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Final salary scheme (quick Q)

Including Financial Independence and Retiring Early (FIRE)
MrFoolish
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Final salary scheme (quick Q)

#351136

Postby MrFoolish » October 27th, 2020, 7:06 pm

Just a quick question about the mechanics of a company final salary scheme, out of curiosity. When someone in a scheme retires, does the scheme manager start paying them from the assets in the fund, or is an annuity bought on their behalf?

Thanks.

Alaric
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Re: Final salary scheme (quick Q)

#351139

Postby Alaric » October 27th, 2020, 7:16 pm

MrFoolish wrote: When someone in a scheme retires, does the scheme manager start paying them from the assets in the fund, or is an annuity bought on their behalf?


Both practices may be followed along with more exotic variations such as where the scheme reinsures the longevity risk but retains the investment risk. Unless they take steps to the contrary such as winding up the scheme the actual payment would usually legally come from the scheme even if in practice they off load the risk by buying an annuity in the name of the scheme Trustees..

Avantegarde
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Re: Final salary scheme (quick Q)

#351144

Postby Avantegarde » October 27th, 2020, 7:34 pm

The usual practice is to pay the pensions out of the income generated by the investments.

dealtn
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Re: Final salary scheme (quick Q)

#351314

Postby dealtn » October 28th, 2020, 12:18 pm

Avantegarde wrote:The usual practice is to pay the pensions out of the income generated by the investments.


The usual practice is to pay the pensions out of the investment fund, some of which will be income generated by the investments. Some will be from (net) realised capital gains, and some will be paid from other sources such as contributions from both employer and employee into that investment fund depending on how the scheme is open/closed for new contributions etc. The investment fund may also have contracted out some of this "obligation" by way of a hedge instrument, or a direct contract with another provider (but it wouldn't be usual for this to be an individually tailored annuity at the micro level).

A more specific answer will be available if you named the scheme, and often the sponsor company will have a section on their website, or more commonly a specific website only accessible to members of the scheme (be they current, deferred or pension members). Such websites will commonly have a FAQ sections well as a "contact us" means to answer your specific questions.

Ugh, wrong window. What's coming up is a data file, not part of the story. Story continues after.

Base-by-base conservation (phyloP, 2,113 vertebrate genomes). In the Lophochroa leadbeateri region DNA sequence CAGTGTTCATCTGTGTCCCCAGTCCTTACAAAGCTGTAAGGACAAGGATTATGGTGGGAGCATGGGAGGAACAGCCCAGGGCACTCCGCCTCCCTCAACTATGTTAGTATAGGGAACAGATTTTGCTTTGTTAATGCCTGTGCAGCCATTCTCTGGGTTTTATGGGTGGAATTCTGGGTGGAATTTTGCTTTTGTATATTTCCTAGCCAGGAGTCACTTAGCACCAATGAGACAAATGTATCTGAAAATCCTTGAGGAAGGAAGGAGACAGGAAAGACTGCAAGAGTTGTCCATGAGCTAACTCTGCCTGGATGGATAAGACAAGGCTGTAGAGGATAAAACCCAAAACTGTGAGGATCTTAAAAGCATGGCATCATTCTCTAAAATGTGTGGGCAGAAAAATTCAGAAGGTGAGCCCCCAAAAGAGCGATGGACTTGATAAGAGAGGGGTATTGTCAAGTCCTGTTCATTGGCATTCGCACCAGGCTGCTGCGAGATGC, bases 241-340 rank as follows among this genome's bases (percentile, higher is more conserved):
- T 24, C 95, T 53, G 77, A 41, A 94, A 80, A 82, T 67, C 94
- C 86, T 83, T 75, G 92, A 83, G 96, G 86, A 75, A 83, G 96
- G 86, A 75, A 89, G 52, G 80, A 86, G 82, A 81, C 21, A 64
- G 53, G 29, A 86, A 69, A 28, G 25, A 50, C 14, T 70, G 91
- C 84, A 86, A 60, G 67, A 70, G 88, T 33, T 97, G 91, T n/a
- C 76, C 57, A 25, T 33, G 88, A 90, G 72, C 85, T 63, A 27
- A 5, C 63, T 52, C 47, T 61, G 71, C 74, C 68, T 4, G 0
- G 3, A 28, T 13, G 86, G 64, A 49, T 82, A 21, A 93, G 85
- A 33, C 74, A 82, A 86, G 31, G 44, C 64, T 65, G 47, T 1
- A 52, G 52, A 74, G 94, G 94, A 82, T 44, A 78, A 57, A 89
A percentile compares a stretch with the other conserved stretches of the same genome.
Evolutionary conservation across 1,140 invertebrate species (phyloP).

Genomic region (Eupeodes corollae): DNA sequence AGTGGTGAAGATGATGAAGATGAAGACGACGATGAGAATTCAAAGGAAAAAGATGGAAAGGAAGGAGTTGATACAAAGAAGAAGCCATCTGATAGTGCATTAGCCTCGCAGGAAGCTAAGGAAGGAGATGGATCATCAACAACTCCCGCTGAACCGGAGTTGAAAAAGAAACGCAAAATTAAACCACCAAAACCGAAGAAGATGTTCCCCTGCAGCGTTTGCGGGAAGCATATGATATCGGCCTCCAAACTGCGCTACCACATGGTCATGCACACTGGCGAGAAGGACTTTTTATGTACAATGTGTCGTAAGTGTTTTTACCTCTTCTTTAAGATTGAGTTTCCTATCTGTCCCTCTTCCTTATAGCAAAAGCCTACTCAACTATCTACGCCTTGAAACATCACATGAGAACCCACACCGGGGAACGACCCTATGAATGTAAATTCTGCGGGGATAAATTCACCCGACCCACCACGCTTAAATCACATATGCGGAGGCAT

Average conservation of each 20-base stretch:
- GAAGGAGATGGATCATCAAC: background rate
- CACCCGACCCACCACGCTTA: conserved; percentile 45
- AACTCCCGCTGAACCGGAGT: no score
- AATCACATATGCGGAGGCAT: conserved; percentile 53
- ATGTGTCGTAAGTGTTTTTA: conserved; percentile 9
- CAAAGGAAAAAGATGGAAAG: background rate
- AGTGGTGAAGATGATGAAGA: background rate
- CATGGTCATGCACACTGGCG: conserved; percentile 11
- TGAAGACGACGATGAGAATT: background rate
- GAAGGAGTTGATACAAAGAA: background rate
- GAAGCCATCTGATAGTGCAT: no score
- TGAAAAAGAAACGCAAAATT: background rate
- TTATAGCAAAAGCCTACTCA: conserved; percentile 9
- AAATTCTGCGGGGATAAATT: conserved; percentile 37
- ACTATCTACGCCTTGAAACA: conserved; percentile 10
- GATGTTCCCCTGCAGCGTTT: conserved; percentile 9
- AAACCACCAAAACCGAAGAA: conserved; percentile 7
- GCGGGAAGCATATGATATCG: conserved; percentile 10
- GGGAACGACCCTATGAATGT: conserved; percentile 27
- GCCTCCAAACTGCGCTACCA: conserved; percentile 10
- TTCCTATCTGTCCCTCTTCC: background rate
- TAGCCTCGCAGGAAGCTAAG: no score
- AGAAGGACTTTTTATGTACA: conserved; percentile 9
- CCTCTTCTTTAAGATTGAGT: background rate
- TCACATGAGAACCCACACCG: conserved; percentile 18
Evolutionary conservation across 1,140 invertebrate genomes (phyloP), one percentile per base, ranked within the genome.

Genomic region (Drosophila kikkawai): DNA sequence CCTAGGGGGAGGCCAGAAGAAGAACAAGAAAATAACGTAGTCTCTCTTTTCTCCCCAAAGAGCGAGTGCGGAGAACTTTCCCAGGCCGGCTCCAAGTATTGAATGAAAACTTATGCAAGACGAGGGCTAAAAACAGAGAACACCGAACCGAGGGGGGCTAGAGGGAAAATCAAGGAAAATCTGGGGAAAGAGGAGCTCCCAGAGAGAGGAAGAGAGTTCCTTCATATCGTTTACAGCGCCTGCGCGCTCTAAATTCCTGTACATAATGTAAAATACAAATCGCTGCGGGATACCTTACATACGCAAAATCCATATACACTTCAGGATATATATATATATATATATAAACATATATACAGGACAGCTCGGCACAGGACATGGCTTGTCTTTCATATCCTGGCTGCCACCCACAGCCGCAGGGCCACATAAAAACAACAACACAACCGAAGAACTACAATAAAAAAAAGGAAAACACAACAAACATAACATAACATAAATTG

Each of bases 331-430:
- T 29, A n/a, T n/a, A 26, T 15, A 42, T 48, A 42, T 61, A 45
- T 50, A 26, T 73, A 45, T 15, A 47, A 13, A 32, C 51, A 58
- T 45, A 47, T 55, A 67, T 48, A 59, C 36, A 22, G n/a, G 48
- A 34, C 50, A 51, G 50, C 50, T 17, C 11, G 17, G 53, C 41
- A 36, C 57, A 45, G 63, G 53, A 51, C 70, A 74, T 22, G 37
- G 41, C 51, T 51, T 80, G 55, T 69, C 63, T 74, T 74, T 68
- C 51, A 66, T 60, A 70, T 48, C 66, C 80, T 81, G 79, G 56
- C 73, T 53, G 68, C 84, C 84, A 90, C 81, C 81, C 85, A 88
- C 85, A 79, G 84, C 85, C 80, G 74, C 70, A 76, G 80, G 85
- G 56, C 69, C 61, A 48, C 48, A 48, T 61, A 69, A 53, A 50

Should the particular fund be operating under Pension Protection Fund, the answer is different, but that doesn't appear to be the case here (else you would have mentioned it).

Dod101
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Re: Final salary scheme (quick Q)

#351327

Postby Dod101 » October 28th, 2020, 12:57 pm

MrFoolish wrote:Just a quick question about the mechanics of a company final salary scheme, out of curiosity. When someone in a scheme retires, does the scheme manager start paying them from the assets in the fund, or is an annuity bought on their behalf?

Thanks.


Nearly all final salary schemes are closed, nowadays, to new entrants and for contributions from existing members (who will nearly all have been transferred to a money purchase scheme). The result is a sort of 'zombie' scheme where the assets are slowly running down as the liabilities diminish. In that situation, the pension fund trustees might well sell the liabilities to an insurer/fund manager like say, Legal & General, together with a large chunk of money to cover the liabilities (or so the insurer hopes!)

Except possibly for very small schemes I am sure pension fund trustees would never by an individual annuity when a member retires.

Dod

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Re: Final salary scheme (quick Q)

#351337

Postby scrumpyjack » October 28th, 2020, 1:30 pm

If the fund were to buy an annuity, it would have to have the terms of the DB pension, eg RPI linked, x% to wife on death etc etc.
May be difficult for the fund to find an insurer prepared to sell an annuity on those precise terms.

jonesa1
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Re: Final salary scheme (quick Q)

#351460

Postby jonesa1 » October 28th, 2020, 7:03 pm

There are also public sector DB schemes (final salary or career average salary), many of which aren't backed by any sort of fund and instead represent a liability for current and future tax payers, many of whom will have far less beneficial pension arrangements themselves (and in many cases lower salaries, despite the myth that the public sector is less well remunerated than the private sector.


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